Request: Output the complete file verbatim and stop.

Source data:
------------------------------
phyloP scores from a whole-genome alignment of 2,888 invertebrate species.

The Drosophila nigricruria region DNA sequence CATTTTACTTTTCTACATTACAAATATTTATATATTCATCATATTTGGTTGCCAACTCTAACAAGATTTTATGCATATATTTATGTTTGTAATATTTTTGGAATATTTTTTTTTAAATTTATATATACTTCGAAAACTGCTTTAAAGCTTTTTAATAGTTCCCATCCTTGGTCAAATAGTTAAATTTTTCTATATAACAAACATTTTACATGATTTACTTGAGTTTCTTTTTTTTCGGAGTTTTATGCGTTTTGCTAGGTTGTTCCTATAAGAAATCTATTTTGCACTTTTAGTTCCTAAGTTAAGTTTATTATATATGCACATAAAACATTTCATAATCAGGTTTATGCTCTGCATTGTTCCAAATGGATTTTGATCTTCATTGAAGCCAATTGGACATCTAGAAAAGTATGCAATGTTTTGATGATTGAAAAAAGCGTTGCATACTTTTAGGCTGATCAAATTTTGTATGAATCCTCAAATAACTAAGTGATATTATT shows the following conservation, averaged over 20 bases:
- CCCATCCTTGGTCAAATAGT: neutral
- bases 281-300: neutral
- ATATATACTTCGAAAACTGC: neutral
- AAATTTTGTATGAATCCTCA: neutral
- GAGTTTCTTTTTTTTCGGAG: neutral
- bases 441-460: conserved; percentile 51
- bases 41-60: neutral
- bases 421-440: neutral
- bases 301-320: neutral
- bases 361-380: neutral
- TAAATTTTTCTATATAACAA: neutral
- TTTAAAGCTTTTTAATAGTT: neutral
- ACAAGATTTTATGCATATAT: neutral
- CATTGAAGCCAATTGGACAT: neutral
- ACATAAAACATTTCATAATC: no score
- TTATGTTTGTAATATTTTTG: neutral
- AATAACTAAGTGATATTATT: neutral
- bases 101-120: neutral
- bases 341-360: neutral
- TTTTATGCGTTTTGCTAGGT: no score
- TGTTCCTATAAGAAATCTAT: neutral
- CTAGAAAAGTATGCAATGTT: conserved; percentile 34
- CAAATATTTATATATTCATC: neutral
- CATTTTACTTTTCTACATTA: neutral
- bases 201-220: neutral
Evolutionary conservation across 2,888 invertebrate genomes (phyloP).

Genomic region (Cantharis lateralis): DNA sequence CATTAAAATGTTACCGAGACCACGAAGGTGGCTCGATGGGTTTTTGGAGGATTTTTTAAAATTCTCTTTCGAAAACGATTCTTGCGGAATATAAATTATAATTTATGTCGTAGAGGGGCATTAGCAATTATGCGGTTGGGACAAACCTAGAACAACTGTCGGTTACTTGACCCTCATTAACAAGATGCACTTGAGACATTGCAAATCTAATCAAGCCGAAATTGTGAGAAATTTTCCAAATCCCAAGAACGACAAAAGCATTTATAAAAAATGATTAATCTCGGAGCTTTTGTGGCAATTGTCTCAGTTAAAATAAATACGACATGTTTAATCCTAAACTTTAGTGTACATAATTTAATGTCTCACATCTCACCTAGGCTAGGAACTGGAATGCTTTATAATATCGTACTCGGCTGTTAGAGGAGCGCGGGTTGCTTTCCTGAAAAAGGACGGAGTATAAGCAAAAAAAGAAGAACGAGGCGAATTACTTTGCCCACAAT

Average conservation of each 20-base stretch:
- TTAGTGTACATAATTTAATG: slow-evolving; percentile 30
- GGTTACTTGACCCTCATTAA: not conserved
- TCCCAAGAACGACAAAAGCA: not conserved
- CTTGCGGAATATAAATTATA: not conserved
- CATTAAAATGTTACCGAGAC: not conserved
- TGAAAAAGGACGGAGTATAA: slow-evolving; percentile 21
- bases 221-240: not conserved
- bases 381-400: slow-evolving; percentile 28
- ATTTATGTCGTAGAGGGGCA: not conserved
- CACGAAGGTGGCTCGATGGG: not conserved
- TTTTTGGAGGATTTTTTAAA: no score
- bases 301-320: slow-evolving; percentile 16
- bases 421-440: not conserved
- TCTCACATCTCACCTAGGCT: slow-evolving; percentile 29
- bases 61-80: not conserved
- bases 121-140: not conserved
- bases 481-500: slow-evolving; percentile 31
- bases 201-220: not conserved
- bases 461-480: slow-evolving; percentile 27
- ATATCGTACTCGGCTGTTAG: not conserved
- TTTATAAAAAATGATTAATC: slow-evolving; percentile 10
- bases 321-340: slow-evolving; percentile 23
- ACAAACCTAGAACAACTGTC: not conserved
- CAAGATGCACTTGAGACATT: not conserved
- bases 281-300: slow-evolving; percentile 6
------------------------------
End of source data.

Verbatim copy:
phyloP scores from a whole-genome alignment of 2,888 invertebrate species.

The Drosophila nigricruria region DNA sequence CATTTTACTTTTCTACATTACAAATATTTATATATTCATCATATTTGGTTGCCAACTCTAACAAGATTTTATGCATATATTTATGTTTGTAATATTTTTGGAATATTTTTTTTTAAATTTATATATACTTCGAAAACTGCTTTAAAGCTTTTTAATAGTTCCCATCCTTGGTCAAATAGTTAAATTTTTCTATATAACAAACATTTTACATGATTTACTTGAGTTTCTTTTTTTTCGGAGTTTTATGCGTTTTGCTAGGTTGTTCCTATAAGAAATCTATTTTGCACTTTTAGTTCCTAAGTTAAGTTTATTATATATGCACATAAAACATTTCATAATCAGGTTTATGCTCTGCATTGTTCCAAATGGATTTTGATCTTCATTGAAGCCAATTGGACATCTAGAAAAGTATGCAATGTTTTGATGATTGAAAAAAGCGTTGCATACTTTTAGGCTGATCAAATTTTGTATGAATCCTCAAATAACTAAGTGATATTATT shows the following conservation, averaged over 20 bases:
- CCCATCCTTGGTCAAATAGT: neutral
- bases 281-300: neutral
- ATATATACTTCGAAAACTGC: neutral
- AAATTTTGTATGAATCCTCA: neutral
- GAGTTTCTTTTTTTTCGGAG: neutral
- bases 441-460: conserved; percentile 51
- bases 41-60: neutral
- bases 421-440: neutral
- bases 301-320: neutral
- bases 361-380: neutral
- TAAATTTTTCTATATAACAA: neutral
- TTTAAAGCTTTTTAATAGTT: neutral
- ACAAGATTTTATGCATATAT: neutral
- CATTGAAGCCAATTGGACAT: neutral
- ACATAAAACATTTCATAATC: no score
- TTATGTTTGTAATATTTTTG: neutral
- AATAACTAAGTGATATTATT: neutral
- bases 101-120: neutral
- bases 341-360: neutral
- TTTTATGCGTTTTGCTAGGT: no score
- TGTTCCTATAAGAAATCTAT: neutral
- CTAGAAAAGTATGCAATGTT: conserved; percentile 34
- CAAATATTTATATATTCATC: neutral
- CATTTTACTTTTCTACATTA: neutral
- bases 201-220: neutral
Evolutionary conservation across 2,888 invertebrate genomes (phyloP).

Genomic region (Cantharis lateralis): DNA sequence CATTAAAATGTTACCGAGACCACGAAGGTGGCTCGATGGGTTTTTGGAGGATTTTTTAAAATTCTCTTTCGAAAACGATTCTTGCGGAATATAAATTATAATTTATGTCGTAGAGGGGCATTAGCAATTATGCGGTTGGGACAAACCTAGAACAACTGTCGGTTACTTGACCCTCATTAACAAGATGCACTTGAGACATTGCAAATCTAATCAAGCCGAAATTGTGAGAAATTTTCCAAATCCCAAGAACGACAAAAGCATTTATAAAAAATGATTAATCTCGGAGCTTTTGTGGCAATTGTCTCAGTTAAAATAAATACGACATGTTTAATCCTAAACTTTAGTGTACATAATTTAATGTCTCACATCTCACCTAGGCTAGGAACTGGAATGCTTTATAATATCGTACTCGGCTGTTAGAGGAGCGCGGGTTGCTTTCCTGAAAAAGGACGGAGTATAAGCAAAAAAAGAAGAACGAGGCGAATTACTTTGCCCACAAT

Average conservation of each 20-base stretch:
- TTAGTGTACATAATTTAATG: slow-evolving; percentile 30
- GGTTACTTGACCCTCATTAA: not conserved
- TCCCAAGAACGACAAAAGCA: not conserved
- CTTGCGGAATATAAATTATA: not conserved
- CATTAAAATGTTACCGAGAC: not conserved
- TGAAAAAGGACGGAGTATAA: slow-evolving; percentile 21
- bases 221-240: not conserved
- bases 381-400: slow-evolving; percentile 28
- ATTTATGTCGTAGAGGGGCA: not conserved
- CACGAAGGTGGCTCGATGGG: not conserved
- TTTTTGGAGGATTTTTTAAA: no score
- bases 301-320: slow-evolving; percentile 16
- bases 421-440: not conserved
- TCTCACATCTCACCTAGGCT: slow-evolving; percentile 29
- bases 61-80: not conserved
- bases 121-140: not conserved
- bases 481-500: slow-evolving; percentile 31
- bases 201-220: not conserved
- bases 461-480: slow-evolving; percentile 27
- ATATCGTACTCGGCTGTTAG: not conserved
- TTTATAAAAAATGATTAATC: slow-evolving; percentile 10
- bases 321-340: slow-evolving; percentile 23
- ACAAACCTAGAACAACTGTC: not conserved
- CAAGATGCACTTGAGACATT: not conserved
- bases 281-300: slow-evolving; percentile 6